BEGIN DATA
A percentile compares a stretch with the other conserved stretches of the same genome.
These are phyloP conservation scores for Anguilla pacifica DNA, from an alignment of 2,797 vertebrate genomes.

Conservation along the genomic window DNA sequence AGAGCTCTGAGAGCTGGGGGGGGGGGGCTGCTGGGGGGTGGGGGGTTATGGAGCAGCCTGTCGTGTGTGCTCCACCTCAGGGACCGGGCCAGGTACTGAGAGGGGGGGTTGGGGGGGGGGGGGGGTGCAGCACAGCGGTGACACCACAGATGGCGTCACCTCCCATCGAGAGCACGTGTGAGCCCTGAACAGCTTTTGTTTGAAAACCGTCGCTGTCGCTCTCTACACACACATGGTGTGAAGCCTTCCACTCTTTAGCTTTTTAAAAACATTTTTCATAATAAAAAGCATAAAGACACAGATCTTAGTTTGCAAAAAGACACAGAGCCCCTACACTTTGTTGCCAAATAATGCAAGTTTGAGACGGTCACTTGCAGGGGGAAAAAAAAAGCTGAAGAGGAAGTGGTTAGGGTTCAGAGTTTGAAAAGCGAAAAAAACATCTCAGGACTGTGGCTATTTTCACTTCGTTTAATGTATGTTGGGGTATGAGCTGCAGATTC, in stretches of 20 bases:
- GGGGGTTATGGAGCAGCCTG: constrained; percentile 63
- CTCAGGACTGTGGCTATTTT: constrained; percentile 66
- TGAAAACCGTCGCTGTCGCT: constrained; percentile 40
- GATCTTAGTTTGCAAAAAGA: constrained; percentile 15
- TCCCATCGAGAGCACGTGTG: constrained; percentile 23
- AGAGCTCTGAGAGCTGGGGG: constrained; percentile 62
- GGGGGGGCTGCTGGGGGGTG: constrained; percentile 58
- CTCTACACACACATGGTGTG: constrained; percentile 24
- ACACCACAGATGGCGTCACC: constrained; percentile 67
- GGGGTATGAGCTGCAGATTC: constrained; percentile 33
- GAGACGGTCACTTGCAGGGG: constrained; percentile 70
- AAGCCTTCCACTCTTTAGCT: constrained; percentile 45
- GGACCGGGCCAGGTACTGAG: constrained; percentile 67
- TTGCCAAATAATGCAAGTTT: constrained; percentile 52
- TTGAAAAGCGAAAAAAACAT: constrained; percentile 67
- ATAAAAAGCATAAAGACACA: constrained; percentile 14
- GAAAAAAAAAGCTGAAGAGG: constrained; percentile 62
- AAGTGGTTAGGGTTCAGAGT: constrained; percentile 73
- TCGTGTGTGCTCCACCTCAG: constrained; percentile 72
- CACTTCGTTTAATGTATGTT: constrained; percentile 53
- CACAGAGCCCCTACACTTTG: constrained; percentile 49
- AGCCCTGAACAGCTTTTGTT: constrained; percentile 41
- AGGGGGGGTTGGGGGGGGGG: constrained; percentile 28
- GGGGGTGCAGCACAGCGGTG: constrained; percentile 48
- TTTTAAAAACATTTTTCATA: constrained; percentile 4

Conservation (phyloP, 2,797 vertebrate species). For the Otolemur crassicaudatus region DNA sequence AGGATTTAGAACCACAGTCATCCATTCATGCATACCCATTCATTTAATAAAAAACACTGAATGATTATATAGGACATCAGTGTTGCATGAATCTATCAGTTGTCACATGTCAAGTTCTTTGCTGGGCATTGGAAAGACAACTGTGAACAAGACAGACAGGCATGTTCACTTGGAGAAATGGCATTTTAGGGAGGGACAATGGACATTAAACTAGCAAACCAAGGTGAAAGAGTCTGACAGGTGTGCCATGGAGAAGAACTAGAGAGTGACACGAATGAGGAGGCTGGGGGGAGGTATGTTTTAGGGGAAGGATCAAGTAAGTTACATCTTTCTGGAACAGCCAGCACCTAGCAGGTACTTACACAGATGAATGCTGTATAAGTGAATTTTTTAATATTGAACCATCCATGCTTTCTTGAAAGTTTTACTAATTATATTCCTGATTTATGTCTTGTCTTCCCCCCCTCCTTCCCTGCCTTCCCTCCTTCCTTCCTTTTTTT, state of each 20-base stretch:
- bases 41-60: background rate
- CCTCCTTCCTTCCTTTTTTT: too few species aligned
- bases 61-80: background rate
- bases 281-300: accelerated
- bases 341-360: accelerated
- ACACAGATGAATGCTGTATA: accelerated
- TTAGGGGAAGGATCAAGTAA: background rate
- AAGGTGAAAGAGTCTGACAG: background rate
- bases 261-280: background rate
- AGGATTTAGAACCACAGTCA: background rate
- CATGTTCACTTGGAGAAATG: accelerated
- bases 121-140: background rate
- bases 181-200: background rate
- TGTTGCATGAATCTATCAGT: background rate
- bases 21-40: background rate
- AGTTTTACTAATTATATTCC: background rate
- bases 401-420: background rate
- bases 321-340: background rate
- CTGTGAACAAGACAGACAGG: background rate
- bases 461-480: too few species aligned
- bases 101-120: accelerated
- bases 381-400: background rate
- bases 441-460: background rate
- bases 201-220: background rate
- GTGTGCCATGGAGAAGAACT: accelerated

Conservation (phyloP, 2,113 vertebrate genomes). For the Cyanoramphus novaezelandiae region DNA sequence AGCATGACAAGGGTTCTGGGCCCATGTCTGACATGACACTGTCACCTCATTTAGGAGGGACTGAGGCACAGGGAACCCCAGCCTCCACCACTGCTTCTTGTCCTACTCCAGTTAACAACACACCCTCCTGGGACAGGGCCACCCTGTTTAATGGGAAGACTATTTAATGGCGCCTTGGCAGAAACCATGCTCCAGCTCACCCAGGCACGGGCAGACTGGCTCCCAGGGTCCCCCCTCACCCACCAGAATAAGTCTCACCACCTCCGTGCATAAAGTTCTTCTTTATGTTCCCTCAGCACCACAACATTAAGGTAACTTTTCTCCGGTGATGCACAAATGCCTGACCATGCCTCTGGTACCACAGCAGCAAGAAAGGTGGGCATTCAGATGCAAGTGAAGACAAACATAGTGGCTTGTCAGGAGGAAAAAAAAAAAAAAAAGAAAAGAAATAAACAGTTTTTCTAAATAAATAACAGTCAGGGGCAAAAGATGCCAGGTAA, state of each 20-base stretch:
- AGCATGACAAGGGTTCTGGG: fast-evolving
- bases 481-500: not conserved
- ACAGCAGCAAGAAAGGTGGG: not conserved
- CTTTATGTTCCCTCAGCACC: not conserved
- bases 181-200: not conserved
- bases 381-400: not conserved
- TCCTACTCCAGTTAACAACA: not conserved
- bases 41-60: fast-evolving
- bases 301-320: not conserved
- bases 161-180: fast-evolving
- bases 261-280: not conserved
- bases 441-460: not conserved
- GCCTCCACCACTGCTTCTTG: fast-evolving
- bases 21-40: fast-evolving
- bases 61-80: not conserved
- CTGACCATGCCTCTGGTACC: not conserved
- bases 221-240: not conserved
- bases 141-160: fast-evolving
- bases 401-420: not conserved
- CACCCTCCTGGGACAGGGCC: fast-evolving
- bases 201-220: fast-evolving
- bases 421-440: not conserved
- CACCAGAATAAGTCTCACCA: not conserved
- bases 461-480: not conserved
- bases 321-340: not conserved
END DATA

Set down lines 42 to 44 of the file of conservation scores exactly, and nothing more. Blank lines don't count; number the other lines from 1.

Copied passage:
- bases 181-200: background rate
- TGTTGCATGAATCTATCAGT: background rate
- bases 21-40: background rate